From Monterrey, Nuevo León, to Saltillo, Coahuila it is a 4-lane divided unrestricted access road. The Road crosses the Sierra Madre Oriental that divides Coahuila and Nuevo León.

Saltillo, Coahuila, to Torreón, Coahuila[edit]

From Saltillo the road continues to be a 4-lane unrestricted access road. After the town El Mesón, the road splits into a 4-lane toll Road 40D and a 2 lane 2 way undivided unrestricted road. Both roads merge again in 28 de Agosto town and begins the 4 lane divided unrestricted highway again. A few kilometers ahead is the road junction south to Parras de la Fuente, Coahuila. At La Cuchilla the road splits again into 40 and 40D. From there, one may take Federal Highway 30 to San Pedro, which it eventually becomes a 4 lane divided unrestricted road and leads directly to northern Torreón. At the city of Matamoros, Coahuila, the roads merge again into a 4 lane divided unrestricted highway until one reaches Torreón.

This section is the east-west section across the central Mexican Plateau.

Torreon, Coahuila, to Gómez Palacio, Durango[edit]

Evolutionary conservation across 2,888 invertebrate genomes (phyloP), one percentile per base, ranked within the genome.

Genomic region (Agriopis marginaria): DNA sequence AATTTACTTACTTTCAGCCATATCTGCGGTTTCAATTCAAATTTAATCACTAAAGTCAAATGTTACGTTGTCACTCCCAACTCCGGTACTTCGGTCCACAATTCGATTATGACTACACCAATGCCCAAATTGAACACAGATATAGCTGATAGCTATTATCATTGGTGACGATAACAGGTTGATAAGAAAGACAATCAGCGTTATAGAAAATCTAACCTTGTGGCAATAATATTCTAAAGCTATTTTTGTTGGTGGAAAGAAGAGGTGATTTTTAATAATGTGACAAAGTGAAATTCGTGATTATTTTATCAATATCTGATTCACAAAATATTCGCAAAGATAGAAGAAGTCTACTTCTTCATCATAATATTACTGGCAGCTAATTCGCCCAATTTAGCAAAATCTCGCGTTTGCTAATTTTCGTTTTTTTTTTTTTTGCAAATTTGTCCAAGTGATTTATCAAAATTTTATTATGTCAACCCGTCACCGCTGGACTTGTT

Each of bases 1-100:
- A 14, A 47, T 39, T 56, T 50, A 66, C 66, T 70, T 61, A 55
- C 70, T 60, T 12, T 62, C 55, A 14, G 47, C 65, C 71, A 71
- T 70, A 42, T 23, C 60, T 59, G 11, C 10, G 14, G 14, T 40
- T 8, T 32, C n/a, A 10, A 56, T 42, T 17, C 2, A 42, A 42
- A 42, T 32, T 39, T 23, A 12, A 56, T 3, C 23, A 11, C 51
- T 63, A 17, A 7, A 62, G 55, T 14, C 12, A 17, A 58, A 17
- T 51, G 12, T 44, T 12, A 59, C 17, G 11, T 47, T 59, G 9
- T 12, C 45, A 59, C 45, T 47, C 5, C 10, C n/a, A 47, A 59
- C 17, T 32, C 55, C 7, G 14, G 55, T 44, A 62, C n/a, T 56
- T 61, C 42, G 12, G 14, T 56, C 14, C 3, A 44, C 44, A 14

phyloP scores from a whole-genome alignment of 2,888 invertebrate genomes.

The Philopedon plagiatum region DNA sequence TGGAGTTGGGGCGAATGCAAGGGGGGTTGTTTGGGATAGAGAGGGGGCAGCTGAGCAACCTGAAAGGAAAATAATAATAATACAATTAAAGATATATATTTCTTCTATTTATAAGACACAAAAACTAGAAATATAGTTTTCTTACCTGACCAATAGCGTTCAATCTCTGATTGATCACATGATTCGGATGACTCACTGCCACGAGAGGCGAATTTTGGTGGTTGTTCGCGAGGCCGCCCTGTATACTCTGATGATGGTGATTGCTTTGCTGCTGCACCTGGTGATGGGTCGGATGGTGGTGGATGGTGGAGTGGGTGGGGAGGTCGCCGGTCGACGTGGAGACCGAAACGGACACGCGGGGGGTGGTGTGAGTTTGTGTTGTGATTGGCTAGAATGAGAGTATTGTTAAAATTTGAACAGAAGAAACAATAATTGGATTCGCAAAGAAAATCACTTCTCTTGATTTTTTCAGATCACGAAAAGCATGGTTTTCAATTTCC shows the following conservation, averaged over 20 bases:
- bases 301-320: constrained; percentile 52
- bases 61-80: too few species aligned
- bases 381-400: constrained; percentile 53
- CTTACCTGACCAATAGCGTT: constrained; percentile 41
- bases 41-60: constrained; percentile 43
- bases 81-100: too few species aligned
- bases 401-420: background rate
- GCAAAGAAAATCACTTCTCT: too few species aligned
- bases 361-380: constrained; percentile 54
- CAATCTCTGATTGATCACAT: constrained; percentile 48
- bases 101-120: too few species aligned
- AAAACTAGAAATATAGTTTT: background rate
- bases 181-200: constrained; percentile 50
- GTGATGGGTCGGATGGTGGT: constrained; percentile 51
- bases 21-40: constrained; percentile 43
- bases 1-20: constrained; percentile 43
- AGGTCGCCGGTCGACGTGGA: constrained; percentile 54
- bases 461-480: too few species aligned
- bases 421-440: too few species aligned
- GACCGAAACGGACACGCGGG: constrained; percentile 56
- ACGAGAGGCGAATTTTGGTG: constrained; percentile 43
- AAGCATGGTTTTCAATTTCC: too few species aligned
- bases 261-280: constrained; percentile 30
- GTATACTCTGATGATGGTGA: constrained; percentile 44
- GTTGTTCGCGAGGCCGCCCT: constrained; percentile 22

Torreon, Coahuila, and Gómez Palacio, Durango, form a metro area. At Gómez Palacio, Highway 40 merges with highway 49 that comes from the north. At Gómez Palacio you can choose between 40-49 and 40-49D, the difference here is that both roads are 4-lane divided until the first toll booth.

Gómez Palacio, Durango, to Durango, Durango[edit]

At Gómez Palacio you can choose between the toll road and the unrestricted road. At Cuencamé, Durango, the roads splits, Highway 49 continues south to Zacatecas (and Mexico City) and Highway 40 continues west to Durango.

Durango, Durango, to Mazatlán, Sinaloa[edit]

This section of the highway is narrow with lots of curves, and is the section that will be replaced with a new highway. This old road can take up to 8 hours to travel, while the new one should only take 3 hours. During the winter months there is the added danger of ice. When going eastbound, Mazatlán to Durango, after reaching the top of the Sierra Madre Occidental, the highway becomes more linear, and it goes through the towns of La Ciudad, El Salto, and El Soldado, it continues linear up to a point around 30 kilometers from Durango, and it goes downhill with a lot of curves again. In all the downhill sections, the use of engine brake is advised.